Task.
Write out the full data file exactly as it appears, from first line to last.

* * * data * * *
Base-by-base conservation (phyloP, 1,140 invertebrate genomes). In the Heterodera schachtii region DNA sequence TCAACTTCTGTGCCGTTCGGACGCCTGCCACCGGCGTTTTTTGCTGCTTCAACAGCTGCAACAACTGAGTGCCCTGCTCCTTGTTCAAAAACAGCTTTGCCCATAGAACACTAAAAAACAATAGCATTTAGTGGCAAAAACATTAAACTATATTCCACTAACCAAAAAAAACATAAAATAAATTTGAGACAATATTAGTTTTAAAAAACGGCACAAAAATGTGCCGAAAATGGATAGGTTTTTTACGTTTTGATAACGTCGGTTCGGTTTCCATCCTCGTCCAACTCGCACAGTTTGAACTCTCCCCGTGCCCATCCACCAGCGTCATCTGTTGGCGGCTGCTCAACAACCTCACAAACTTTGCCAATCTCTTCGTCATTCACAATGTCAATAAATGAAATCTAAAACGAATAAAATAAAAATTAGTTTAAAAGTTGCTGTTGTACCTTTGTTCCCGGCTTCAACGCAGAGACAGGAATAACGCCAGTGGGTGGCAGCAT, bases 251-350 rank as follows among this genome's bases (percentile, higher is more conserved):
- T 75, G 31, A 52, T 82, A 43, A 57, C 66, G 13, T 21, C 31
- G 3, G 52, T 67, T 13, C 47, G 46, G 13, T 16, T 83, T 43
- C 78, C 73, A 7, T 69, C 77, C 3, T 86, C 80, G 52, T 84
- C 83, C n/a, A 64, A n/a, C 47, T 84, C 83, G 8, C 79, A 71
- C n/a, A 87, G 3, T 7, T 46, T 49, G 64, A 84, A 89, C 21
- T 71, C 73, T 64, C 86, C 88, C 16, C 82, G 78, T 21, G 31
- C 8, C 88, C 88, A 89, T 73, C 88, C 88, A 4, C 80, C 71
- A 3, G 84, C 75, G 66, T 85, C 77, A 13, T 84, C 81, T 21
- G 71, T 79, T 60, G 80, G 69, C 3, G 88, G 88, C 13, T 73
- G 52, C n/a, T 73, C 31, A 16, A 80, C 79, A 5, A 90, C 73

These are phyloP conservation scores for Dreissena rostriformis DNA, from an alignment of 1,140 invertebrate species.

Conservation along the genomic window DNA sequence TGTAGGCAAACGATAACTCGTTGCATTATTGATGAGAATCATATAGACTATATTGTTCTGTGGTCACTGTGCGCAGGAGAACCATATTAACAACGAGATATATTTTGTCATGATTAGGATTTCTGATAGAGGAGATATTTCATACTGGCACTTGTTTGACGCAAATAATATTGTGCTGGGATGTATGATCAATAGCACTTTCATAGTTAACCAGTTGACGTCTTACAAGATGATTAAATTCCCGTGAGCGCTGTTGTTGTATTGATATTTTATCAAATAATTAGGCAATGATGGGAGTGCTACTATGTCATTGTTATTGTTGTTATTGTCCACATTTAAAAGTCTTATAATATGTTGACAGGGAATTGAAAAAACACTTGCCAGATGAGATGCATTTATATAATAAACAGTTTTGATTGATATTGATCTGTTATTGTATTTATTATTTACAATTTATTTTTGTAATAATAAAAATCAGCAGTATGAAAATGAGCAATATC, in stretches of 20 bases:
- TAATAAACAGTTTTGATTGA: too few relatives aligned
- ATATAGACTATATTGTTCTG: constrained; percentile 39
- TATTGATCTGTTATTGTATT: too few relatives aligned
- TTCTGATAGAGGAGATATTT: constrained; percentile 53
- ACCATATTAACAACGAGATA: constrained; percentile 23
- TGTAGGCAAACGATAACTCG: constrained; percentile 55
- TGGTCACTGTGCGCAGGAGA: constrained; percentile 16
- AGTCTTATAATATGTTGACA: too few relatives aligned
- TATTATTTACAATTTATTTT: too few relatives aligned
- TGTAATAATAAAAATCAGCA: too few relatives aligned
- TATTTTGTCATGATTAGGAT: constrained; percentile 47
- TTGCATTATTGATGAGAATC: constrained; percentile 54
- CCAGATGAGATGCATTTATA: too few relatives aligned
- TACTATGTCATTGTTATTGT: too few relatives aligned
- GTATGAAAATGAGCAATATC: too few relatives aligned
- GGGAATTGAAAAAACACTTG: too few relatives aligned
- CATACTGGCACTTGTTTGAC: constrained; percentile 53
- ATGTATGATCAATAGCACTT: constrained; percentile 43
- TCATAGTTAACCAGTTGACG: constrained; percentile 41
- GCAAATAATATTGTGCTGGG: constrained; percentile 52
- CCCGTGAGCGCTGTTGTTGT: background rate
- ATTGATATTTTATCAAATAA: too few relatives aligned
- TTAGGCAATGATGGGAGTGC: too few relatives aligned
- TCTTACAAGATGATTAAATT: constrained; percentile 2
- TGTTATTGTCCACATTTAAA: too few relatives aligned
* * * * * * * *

Base-by-base conservation (phyloP, 1,140 invertebrate genomes). In the Heterodera schachtii region DNA sequence TCAACTTCTGTGCCGTTCGGACGCCTGCCACCGGCGTTTTTTGCTGCTTCAACAGCTGCAACAACTGAGTGCCCTGCTCCTTGTTCAAAAACAGCTTTGCCCATAGAACACTAAAAAACAATAGCATTTAGTGGCAAAAACATTAAACTATATTCCACTAACCAAAAAAAACATAAAATAAATTTGAGACAATATTAGTTTTAAAAAACGGCACAAAAATGTGCCGAAAATGGATAGGTTTTTTACGTTTTGATAACGTCGGTTCGGTTTCCATCCTCGTCCAACTCGCACAGTTTGAACTCTCCCCGTGCCCATCCACCAGCGTCATCTGTTGGCGGCTGCTCAACAACCTCACAAACTTTGCCAATCTCTTCGTCATTCACAATGTCAATAAATGAAATCTAAAACGAATAAAATAAAAATTAGTTTAAAAGTTGCTGTTGTACCTTTGTTCCCGGCTTCAACGCAGAGACAGGAATAACGCCAGTGGGTGGCAGCAT, bases 251-350 rank as follows among this genome's bases (percentile, higher is more conserved):
- T 75, G 31, A 52, T 82, A 43, A 57, C 66, G 13, T 21, C 31
- G 3, G 52, T 67, T 13, C 47, G 46, G 13, T 16, T 83, T 43
- C 78, C 73, A 7, T 69, C 77, C 3, T 86, C 80, G 52, T 84
- C 83, C n/a, A 64, A n/a, C 47, T 84, C 83, G 8, C 79, A 71
- C n/a, A 87, G 3, T 7, T 46, T 49, G 64, A 84, A 89, C 21
- T 71, C 73, T 64, C 86, C 88, C 16, C 82, G 78, T 21, G 31
- C 8, C 88, C 88, A 89, T 73, C 88, C 88, A 4, C 80, C 71
- A 3, G 84, C 75, G 66, T 85, C 77, A 13, T 84, C 81, T 21
- G 71, T 79, T 60, G 80, G 69, C 3, G 88, G 88, C 13, T 73
- G 52, C n/a, T 73, C 31, A 16, A 80, C 79, A 5, A 90, C 73

These are phyloP conservation scores for Dreissena rostriformis DNA, from an alignment of 1,140 invertebrate species.

Conservation along the genomic window DNA sequence TGTAGGCAAACGATAACTCGTTGCATTATTGATGAGAATCATATAGACTATATTGTTCTGTGGTCACTGTGCGCAGGAGAACCATATTAACAACGAGATATATTTTGTCATGATTAGGATTTCTGATAGAGGAGATATTTCATACTGGCACTTGTTTGACGCAAATAATATTGTGCTGGGATGTATGATCAATAGCACTTTCATAGTTAACCAGTTGACGTCTTACAAGATGATTAAATTCCCGTGAGCGCTGTTGTTGTATTGATATTTTATCAAATAATTAGGCAATGATGGGAGTGCTACTATGTCATTGTTATTGTTGTTATTGTCCACATTTAAAAGTCTTATAATATGTTGACAGGGAATTGAAAAAACACTTGCCAGATGAGATGCATTTATATAATAAACAGTTTTGATTGATATTGATCTGTTATTGTATTTATTATTTACAATTTATTTTTGTAATAATAAAAATCAGCAGTATGAAAATGAGCAATATC, in stretches of 20 bases:
- TAATAAACAGTTTTGATTGA: too few relatives aligned
- ATATAGACTATATTGTTCTG: constrained; percentile 39
- TATTGATCTGTTATTGTATT: too few relatives aligned
- TTCTGATAGAGGAGATATTT: constrained; percentile 53
- ACCATATTAACAACGAGATA: constrained; percentile 23
- TGTAGGCAAACGATAACTCG: constrained; percentile 55
- TGGTCACTGTGCGCAGGAGA: constrained; percentile 16
- AGTCTTATAATATGTTGACA: too few relatives aligned
- TATTATTTACAATTTATTTT: too few relatives aligned
- TGTAATAATAAAAATCAGCA: too few relatives aligned
- TATTTTGTCATGATTAGGAT: constrained; percentile 47
- TTGCATTATTGATGAGAATC: constrained; percentile 54
- CCAGATGAGATGCATTTATA: too few relatives aligned
- TACTATGTCATTGTTATTGT: too few relatives aligned
- GTATGAAAATGAGCAATATC: too few relatives aligned
- GGGAATTGAAAAAACACTTG: too few relatives aligned
- CATACTGGCACTTGTTTGAC: constrained; percentile 53
- ATGTATGATCAATAGCACTT: constrained; percentile 43
- TCATAGTTAACCAGTTGACG: constrained; percentile 41
- GCAAATAATATTGTGCTGGG: constrained; percentile 52
- CCCGTGAGCGCTGTTGTTGT: background rate
- ATTGATATTTTATCAAATAA: too few relatives aligned
- TTAGGCAATGATGGGAGTGC: too few relatives aligned
- TCTTACAAGATGATTAAATT: constrained; percentile 2
- TGTTATTGTCCACATTTAAA: too few relatives aligned